These include the 1942 Beveridge Report in the UK, which sought to address the five giant scourges of the time and that were expected to haunt the post-war era, namely Want, Disease, Ignorance, Squalor and Idleness; President Franklin D Roosevelt’s New Deal in the USA, including initiatives with a strong resonance with today’s pressing concerns to support jobs in the caring, health and creative sectors, and projects to improve infrastructure and to protect and enhance the environment.
The first Policy Scotland paper argued that the current crisis should also be a wake-up call for many governments to finally address the economic model of shareholder and financial capitalism that has been the prevailing model in the UK and US for at least the last forty years. This model, with rent seeking rather than value/wealth creation at its heart and its focus on short-termism, has undoubtedly created huge inequalities in societies and certainly in the UK it is clear that this model is now at a dead end.
In this paper I discuss how other countries have created structures that support and encourage banks’ transformation function; that is their ability to transform short term loans into longer term lending for businesses that cannot access capital through equity or bond issuances. This is the key way in which banks can add value in the modern economy rather than the value extraction or rent seeking that has been so prevalent in the UK and US financial and corporate systems.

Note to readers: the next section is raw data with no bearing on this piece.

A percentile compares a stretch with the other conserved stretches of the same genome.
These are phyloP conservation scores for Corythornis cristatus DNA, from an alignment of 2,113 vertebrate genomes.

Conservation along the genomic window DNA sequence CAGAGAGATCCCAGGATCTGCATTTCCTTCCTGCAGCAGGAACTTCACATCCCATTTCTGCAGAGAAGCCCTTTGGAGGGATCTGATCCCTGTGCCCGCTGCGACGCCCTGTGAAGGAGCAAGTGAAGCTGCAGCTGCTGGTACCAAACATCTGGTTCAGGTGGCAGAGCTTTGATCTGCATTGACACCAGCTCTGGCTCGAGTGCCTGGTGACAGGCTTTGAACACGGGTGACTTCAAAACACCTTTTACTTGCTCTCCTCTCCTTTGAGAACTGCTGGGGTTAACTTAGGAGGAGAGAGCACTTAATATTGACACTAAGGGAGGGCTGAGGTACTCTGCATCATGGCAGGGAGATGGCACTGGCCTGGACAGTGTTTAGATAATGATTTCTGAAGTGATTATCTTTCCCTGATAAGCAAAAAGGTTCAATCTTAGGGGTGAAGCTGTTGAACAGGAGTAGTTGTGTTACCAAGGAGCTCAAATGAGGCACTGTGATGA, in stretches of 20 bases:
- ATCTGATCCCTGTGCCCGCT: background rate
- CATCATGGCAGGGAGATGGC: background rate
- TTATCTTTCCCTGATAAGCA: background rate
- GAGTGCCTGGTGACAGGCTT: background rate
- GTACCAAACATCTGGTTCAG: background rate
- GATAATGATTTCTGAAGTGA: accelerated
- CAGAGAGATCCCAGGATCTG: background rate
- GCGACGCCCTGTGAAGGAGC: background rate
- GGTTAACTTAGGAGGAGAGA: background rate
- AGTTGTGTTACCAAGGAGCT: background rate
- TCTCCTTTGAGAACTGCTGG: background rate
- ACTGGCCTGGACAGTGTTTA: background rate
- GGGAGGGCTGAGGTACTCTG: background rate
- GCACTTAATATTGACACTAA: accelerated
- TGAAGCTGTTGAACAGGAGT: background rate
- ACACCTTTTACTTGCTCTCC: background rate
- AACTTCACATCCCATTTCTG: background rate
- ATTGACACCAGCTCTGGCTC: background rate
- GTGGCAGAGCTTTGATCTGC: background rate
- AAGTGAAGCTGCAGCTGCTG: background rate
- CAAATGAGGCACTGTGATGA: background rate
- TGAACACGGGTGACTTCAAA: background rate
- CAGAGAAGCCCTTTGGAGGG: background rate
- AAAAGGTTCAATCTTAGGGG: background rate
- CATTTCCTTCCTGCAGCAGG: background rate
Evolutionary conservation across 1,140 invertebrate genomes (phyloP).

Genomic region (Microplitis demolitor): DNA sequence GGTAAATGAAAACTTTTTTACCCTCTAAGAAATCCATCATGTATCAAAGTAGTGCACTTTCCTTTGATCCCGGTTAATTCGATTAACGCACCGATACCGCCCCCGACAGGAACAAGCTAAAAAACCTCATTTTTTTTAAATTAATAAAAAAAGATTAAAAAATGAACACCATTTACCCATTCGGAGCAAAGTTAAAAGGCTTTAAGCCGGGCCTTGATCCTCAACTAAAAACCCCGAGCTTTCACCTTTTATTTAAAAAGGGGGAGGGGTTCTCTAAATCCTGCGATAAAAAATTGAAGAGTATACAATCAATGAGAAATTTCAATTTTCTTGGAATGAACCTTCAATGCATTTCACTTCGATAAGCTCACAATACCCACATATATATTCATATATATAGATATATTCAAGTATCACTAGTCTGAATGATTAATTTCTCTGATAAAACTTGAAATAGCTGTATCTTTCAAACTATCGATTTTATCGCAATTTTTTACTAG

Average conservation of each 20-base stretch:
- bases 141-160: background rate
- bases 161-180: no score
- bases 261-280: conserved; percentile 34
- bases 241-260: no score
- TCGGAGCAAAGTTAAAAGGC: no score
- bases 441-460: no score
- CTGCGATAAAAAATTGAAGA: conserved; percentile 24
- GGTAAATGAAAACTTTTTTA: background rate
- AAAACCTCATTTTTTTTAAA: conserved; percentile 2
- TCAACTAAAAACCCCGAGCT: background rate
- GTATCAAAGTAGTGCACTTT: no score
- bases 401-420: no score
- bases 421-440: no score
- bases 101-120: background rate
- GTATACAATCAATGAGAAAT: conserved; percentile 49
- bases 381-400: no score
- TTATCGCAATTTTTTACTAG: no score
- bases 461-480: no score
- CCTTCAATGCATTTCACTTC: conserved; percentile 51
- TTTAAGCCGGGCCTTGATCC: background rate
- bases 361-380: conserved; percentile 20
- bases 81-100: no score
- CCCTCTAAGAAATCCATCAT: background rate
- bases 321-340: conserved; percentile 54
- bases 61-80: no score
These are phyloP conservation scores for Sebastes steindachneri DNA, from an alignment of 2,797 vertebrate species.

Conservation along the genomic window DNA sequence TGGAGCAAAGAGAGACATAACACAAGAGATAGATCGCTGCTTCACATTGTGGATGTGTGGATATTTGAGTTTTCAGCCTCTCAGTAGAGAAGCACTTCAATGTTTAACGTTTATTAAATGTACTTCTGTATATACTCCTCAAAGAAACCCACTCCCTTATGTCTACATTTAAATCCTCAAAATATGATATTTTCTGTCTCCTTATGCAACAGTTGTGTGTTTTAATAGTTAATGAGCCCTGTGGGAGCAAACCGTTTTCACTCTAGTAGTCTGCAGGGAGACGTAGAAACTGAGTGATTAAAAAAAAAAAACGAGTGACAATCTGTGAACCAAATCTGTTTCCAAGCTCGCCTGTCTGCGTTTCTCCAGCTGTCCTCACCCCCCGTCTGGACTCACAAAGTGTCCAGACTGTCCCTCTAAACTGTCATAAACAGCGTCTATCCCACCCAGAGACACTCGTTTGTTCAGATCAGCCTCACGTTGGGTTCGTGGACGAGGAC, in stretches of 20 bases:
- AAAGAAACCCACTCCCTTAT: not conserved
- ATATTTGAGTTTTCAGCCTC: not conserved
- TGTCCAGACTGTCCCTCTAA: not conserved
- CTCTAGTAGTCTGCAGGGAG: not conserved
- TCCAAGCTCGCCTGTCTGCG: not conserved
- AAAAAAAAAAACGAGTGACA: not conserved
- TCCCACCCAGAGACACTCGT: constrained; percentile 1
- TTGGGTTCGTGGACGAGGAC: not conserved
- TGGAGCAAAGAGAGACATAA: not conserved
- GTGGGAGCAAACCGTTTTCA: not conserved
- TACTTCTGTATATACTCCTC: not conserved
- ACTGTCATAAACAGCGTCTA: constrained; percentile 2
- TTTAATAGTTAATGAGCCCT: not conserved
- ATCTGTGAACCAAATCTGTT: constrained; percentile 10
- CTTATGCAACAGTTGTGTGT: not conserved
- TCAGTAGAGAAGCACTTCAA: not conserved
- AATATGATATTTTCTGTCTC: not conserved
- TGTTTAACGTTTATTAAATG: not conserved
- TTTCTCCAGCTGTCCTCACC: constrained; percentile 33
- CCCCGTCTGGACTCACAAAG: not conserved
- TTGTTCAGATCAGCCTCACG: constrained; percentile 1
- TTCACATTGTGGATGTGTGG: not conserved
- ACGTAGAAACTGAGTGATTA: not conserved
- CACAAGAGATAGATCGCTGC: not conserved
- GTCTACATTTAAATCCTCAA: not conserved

Again, historic responses to similar crises offer solutions to overcome this short-termism. I argue for a rebooting of the banking sector in this country and one based on a stakeholder model which provides the long-term relationship that business needs to sustain value-creating jobs going forward. This model was actually first brought to life in the UK in 1945 and has been successfully copied in other countries but was a casualty of the privatisation revolution in this country.
A new social contract
The paper argues for a return to the Beveridge Report – which underpinned the social contract developed after the Second World War – because the five Giants that Beveridge described (Want, Disease, Ignorance, Squalor and Idleness) in the 1940s are as relevant today as they were then. Their recasting in today’s equivalents should provide a programme that will spare the economy from mass unemployment and guide it on a path to a New Normal.
An important element of the new social contract should be a move away from the shareholder capitalism model that has ruled the roost since the 1970s, and the associated short termism and value extraction associated with that model, to a stakeholder model based on value creation. As in the post-war era, the optimal path for addressing debt and deficits going forward will be by growing the economy in terms of a mix of real and nominal growth.
To cite this article: MacDonald, Ronald, This time it has to be different: The policy response to the New Normal economy revisited, Policy Scotland, 10 October 2020, https://policyscotland.gla.ac.uk/this-time-it-has-to-be-different
Image credit: Daisy-Daisy | iStockphoto
See coverage of this paper in The Herald: The Big Read: Professor’s revolutionary new plan aims to save Scottish economy from Covid tsunami